Strained Muscles

People who hunch over a computer, talk on the phone for long stretches of time, or perform repetitive activities requiring the neck muscles can easily cause a strain, leading to tightness and pain. Minor strains can be caused by something as simple as sleeping in the wrong position or grinding your teeth. Muscle strains are usually resolved with ice or heat, rest, and over-the-counter medication. For severe strains, physical or occupational therapy may be needed.

Compressed Nerves

Bone spurs from osteoarthritis or herniated discs can also cause pain by compressing specific nerves in and around the spinal cord. The pain can be almost unbearable when a nerve coming off the spinal cord is pinched or constricted.


Chronic or long-term diseases can contribute to neck pain. These include rheumatoid arthritis, cancer, or meningitis. If you suspect any of these illnesses, see your doctor as soon as possible.

Non-Surgical Treatments for Neck Pain

Some neck pain, even chronic pain, can be alleviated without surgery. Therapeutic treatments might include:

  • Physical therapy
  • Over-the-counter or prescription pain medications
  • Prescription muscle relaxers
  • Use of a TENS (transcutaneous nerve stimulation) unit
  • Traction to gently stretch the area and realign the vertebrae in the neck

Steroid Injections

If all other forms of pain relief have been tried and failed, your doctor or a pain specialist may recommend steroid injections into the area of discomfort. Lidocaine may also be injected for faster-acting, more immediate relief.

Surgery for Osteoarthritis of the Neck

When all other options have failed to relieve your chronic neck pain, your doctor may suggest surgery to treat the source of the pain. Osteoarthritis causes the discs in the cervical spine to deteriorate, leading to compression. Bone spurs and ragged bony growth on the edges of the vertebrae themselves are all forms of osteoarthritis, and surgeries to treat them vary.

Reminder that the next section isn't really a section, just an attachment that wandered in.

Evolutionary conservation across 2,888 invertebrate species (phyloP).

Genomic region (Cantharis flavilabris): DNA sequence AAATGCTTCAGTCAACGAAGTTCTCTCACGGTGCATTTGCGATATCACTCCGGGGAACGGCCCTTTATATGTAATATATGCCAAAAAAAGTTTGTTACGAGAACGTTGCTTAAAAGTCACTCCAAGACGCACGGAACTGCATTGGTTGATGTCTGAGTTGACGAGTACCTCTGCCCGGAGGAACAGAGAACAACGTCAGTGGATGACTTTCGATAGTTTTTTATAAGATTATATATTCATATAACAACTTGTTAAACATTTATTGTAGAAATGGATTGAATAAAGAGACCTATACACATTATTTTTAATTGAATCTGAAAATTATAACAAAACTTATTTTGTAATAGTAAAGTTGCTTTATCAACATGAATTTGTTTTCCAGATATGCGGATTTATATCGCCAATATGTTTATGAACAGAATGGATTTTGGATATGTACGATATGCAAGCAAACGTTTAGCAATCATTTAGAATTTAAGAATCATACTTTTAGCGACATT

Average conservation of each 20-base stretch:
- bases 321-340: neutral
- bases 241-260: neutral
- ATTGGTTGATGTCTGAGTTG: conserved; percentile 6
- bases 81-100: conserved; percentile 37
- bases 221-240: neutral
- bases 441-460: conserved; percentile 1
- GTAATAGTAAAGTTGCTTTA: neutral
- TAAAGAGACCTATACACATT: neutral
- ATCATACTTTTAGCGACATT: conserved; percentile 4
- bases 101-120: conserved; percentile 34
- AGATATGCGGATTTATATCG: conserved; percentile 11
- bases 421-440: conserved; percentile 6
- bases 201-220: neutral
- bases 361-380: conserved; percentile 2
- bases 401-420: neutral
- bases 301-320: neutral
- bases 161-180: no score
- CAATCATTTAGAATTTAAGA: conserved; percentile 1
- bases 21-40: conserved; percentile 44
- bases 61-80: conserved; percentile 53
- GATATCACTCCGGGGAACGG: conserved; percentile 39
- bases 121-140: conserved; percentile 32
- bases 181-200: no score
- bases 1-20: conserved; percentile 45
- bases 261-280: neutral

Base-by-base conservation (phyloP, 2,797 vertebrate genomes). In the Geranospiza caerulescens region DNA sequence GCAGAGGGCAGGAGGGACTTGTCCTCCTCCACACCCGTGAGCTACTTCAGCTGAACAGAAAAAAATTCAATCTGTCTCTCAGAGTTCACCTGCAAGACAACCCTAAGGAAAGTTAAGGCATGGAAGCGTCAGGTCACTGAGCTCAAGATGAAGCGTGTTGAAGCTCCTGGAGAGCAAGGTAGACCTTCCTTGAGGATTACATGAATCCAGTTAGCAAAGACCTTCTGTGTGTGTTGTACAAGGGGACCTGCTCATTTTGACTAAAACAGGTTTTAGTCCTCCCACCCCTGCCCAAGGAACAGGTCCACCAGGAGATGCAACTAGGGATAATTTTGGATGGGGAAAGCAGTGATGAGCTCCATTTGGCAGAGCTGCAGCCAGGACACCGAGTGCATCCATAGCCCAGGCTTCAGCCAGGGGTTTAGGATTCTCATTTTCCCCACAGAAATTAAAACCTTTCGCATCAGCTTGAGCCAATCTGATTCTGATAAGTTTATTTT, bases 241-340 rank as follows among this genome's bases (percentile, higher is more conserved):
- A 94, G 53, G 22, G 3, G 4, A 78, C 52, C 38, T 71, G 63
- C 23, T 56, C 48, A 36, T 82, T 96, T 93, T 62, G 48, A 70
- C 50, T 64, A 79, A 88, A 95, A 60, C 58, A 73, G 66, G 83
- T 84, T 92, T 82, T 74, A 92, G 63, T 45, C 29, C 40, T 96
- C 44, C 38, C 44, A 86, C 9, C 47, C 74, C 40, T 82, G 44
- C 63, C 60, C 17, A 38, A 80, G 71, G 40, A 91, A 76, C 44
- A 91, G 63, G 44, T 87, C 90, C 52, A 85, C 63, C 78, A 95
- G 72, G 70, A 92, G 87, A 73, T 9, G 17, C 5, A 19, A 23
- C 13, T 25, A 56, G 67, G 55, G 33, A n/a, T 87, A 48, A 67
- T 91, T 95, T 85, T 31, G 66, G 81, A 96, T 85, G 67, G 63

Cervical Discectomy

During this surgery, one or more discs between the cervical vertebrae are removed. Cervical discectomy is most successful when performed on patients younger than 50 years of age whose pain is caused by a herniated disc. This surgery is done through the front of the neck (anterior discectomy) or, in rare cases, through the back (posterior discectomy) if the bone has disintegrated and moved to the back of the neck.

Cervical Laminectomy

If your neck pain is caused by a narrowing of the spinal column rather than bone spurs or a herniated disc, a laminectomy may help. This surgery opens up the spinal column, relieving pressure on the spinal cord and surrounding nerves.

Contact Arkansas Surgical Hospital Today

Your doctor can determine whether your neck pain is the temporary result of an acute injury or illness or whether you’ve developed osteoarthritis. In either situation, the skilled physicians at Arkansas Surgical Hospital can evaluate your pain level and recommend the right treatment plan for you. Contact us at (501) 758-8000 for help scheduling an appointment with one of our specialists.